It’s Not for Us to Pass Judgment on Fairness of Iran’s Election, Says White House Spokesman
“Let me correct a little bit of what I said yesterday,” Gibbs told reporters aboard Air Force One en route to Indiana. “I denoted that Mr. Ahmadinejad was the elected leader of Iran. I would say it’s not for me to pass judgment on.”
Gibbs said it is a fact that Ahmadinejad had been inaugurated. He was sworn in for a second four-year term Wednesday. The ceremony in Iran’s parliament was boycotted by opposition leaders who accuse the regime of rigging the June election.
“Whether any election was fair, obviously the Iranian people still have questions about that and we’ll let them decide that,” Gibbs said.
Asked whether the White House recognized Ahmadinejad as Iran’s leader – whether fairly elected or not – Gibbs replied, “It’s not for me or for us to denote his legitimacy, except to acknowledge the fact.”
And in response to a question about whether the White House believed the election was fair, he said, “That’s not for us to pass judgment on. I think that’s for the Iranian people to decide, and obviously there are many that still have a lot of questions.”
On Tuesday, Gibbs raised eyebrows with a statement that appeared to confer legitimacy on the vote. Asked whether the administration recognized Ahmadinejad as Iran’s legitimate president, he replied, “He’s the elected leader.”
Notwithstanding Gibbs’ remarks Wednesday about not passing judgment on Iran’s election, Secretary of State Hillary Clinton seemed willing to do so. She said during a media appearance in Kenya that the election was “flawed” and praised the “continuing resistance” by opposition supporters.
But, she added, “We don’t always get to deal with the government that we want to. It is not our choice. It is the choice of the individual countries as to how they determine their leadership.” Clinton also said the administration’s offer of engagement with Tehran was still “on the table.”
Judging elections around the world
Despite Gibbs’ reluctance to pass judgment on whether Iran’s election was fair, the administration has not hesitated to air its opinions on elections elsewhere. Since taking office, it has done so on numerous occasions, mostly in cases where it has approved of the process:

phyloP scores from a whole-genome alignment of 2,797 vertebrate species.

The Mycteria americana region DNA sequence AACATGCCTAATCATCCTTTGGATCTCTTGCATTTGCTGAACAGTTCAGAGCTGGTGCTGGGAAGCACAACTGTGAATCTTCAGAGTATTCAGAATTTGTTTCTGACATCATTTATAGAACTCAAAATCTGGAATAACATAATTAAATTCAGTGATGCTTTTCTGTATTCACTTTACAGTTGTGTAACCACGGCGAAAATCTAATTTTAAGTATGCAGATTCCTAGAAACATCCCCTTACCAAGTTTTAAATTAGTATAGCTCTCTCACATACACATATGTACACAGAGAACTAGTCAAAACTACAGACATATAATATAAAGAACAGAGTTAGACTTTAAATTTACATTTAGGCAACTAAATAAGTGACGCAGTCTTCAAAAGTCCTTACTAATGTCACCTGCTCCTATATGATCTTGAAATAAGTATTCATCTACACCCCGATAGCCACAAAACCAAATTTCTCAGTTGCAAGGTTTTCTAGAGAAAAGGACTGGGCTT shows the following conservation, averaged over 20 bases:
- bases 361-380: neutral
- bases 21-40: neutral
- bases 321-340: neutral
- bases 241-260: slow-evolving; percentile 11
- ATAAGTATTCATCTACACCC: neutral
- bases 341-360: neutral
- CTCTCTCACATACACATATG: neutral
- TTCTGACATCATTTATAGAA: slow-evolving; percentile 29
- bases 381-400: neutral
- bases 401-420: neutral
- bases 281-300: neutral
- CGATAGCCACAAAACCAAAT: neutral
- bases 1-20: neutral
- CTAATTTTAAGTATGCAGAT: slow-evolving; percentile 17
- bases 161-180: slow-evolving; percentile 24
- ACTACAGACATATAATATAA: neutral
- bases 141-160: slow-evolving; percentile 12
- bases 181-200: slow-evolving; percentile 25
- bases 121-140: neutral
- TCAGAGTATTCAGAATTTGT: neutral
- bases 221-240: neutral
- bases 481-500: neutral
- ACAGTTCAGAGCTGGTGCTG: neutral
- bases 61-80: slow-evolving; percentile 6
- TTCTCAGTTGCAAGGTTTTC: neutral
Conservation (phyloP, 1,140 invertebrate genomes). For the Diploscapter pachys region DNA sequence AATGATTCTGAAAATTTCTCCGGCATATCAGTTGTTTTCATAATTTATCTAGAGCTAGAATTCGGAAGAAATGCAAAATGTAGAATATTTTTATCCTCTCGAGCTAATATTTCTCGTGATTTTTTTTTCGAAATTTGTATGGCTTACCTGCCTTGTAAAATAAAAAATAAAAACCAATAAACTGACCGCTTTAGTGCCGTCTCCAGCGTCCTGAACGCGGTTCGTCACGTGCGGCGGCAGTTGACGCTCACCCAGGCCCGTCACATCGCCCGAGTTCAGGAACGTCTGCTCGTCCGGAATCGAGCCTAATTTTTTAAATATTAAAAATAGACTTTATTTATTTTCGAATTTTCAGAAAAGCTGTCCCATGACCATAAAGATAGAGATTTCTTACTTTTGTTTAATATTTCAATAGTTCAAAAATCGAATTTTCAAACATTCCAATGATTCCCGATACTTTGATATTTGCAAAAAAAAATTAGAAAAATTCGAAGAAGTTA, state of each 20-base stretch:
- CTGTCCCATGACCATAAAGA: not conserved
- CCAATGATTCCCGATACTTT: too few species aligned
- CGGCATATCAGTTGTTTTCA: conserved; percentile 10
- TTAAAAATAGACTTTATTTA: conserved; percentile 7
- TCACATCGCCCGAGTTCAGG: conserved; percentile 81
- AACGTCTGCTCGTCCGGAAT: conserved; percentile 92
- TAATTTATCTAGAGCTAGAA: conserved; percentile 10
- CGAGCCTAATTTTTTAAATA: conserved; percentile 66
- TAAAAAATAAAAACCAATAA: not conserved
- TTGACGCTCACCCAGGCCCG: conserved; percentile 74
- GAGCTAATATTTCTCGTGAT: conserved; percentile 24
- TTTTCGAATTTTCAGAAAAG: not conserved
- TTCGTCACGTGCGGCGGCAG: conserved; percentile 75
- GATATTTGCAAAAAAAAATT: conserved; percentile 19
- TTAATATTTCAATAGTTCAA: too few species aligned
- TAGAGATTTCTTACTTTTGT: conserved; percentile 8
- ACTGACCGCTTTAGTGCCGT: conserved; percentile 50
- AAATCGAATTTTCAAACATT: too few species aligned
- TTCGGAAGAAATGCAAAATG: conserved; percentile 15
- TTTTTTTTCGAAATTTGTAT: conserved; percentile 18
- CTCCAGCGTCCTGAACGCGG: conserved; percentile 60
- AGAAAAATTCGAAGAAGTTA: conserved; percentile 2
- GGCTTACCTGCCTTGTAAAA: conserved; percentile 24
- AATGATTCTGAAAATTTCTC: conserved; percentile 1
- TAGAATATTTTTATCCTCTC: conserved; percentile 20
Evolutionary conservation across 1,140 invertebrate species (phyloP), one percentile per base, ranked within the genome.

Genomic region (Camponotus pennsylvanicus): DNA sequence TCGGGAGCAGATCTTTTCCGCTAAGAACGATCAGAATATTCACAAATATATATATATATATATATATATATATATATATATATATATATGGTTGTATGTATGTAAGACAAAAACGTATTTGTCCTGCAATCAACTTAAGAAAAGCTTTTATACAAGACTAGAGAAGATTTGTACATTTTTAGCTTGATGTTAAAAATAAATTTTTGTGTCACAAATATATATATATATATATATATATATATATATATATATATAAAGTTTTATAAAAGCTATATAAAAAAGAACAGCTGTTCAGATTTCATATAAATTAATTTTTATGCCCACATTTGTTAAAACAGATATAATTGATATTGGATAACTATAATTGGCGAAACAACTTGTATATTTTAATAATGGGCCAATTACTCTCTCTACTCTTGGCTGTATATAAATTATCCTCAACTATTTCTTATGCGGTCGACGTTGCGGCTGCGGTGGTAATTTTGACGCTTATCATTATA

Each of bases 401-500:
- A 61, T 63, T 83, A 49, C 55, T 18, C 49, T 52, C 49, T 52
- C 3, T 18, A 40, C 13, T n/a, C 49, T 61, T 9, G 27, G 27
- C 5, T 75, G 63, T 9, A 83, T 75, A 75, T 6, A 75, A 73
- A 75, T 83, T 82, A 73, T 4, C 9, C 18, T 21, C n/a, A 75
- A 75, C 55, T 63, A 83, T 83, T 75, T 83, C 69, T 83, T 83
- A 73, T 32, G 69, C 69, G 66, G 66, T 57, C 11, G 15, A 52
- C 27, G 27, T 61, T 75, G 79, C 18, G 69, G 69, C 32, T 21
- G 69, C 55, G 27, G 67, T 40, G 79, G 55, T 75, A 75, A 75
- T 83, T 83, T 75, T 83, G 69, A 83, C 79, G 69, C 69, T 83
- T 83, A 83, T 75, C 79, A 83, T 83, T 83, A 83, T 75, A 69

President Obama in July congratulated Indonesia’s president for winning a “free and fair” election; and during his visit to Ghana, Obama praised the West African nation for “peaceful transfers of power even in the wake of closely contested elections.”
Vice President Joe Biden in May congratulated Kosovo for its “record of free and fair elections,” and made similar remarks in Ukraine in July.
State Department spokesman Ian Kelly in May described India’s just-completed voting exercise as “the largest free and fair election in history.”
He and other department spokesmen also characterized Montenegro’s election in March as “free and fair” and El Salvador’s in March as “very free, fair, and democratic”; described Ecuador’s presidential election in April “peaceful and transparent”; said South Africa’s national poll in April was “transparent and democratic”; described as “peaceful and democratic” Macedonia’s presidential and municipal elections in April; called Mongolia’s presidential election in May “free and peaceful”; and said Lebanon’s legislative election in June was “by every indication … free and fair.”
The administration has also spoken out in cases where the process has been troubling.
On July 23, Kyrgyz President Kurmanbek Bakiyev was re-elected with 76 percent of the vote, in an election condemned by monitors from the Organization for Security and Co-operation in Europe (OSCE).
The State Department in a July 27 statement said it shared the observers’ concerns and the OSCE findings “that the election was marred by widespread irregularities including ballot box stuffing, multiple voting, and misuse of government resources.”
Iranians went to the polls on June 12 to choose between only four candidates permitted to run by the Guardian Council, a legal-religious body appointed by supreme leader Ayatollah Ali Khamenei. Almost 500 other aspirants who had registered as candidates were turned down.
The official result gave Ahmadinejad a landslide victory, but amid numerous allegations of fraud and suspicious conduct by the electoral authorities supporters of opposition candidate Mir-Hossein Mousavi took to the streets in protest. All three candidates who competed against Ahmadinejad rejected the outcome.
A government clampdown in response to the most serious public protests since the Islamic revolution left at least 20 protestors dead – the official death toll, although human rights groups believe the true figure may be much higher – while hundreds were detained.
Khamenei, who had indirectly endorsed Ahmadinejad during the election campaign, refused to consider holding new elections, but agreed to an inquiry by the Guardian Council.
That body at the end of June announced that after a partial recount of votes, the result as originally announced on the night of the election stood – Ahmadinejad had beaten Mousavi by a 63-34 point margin.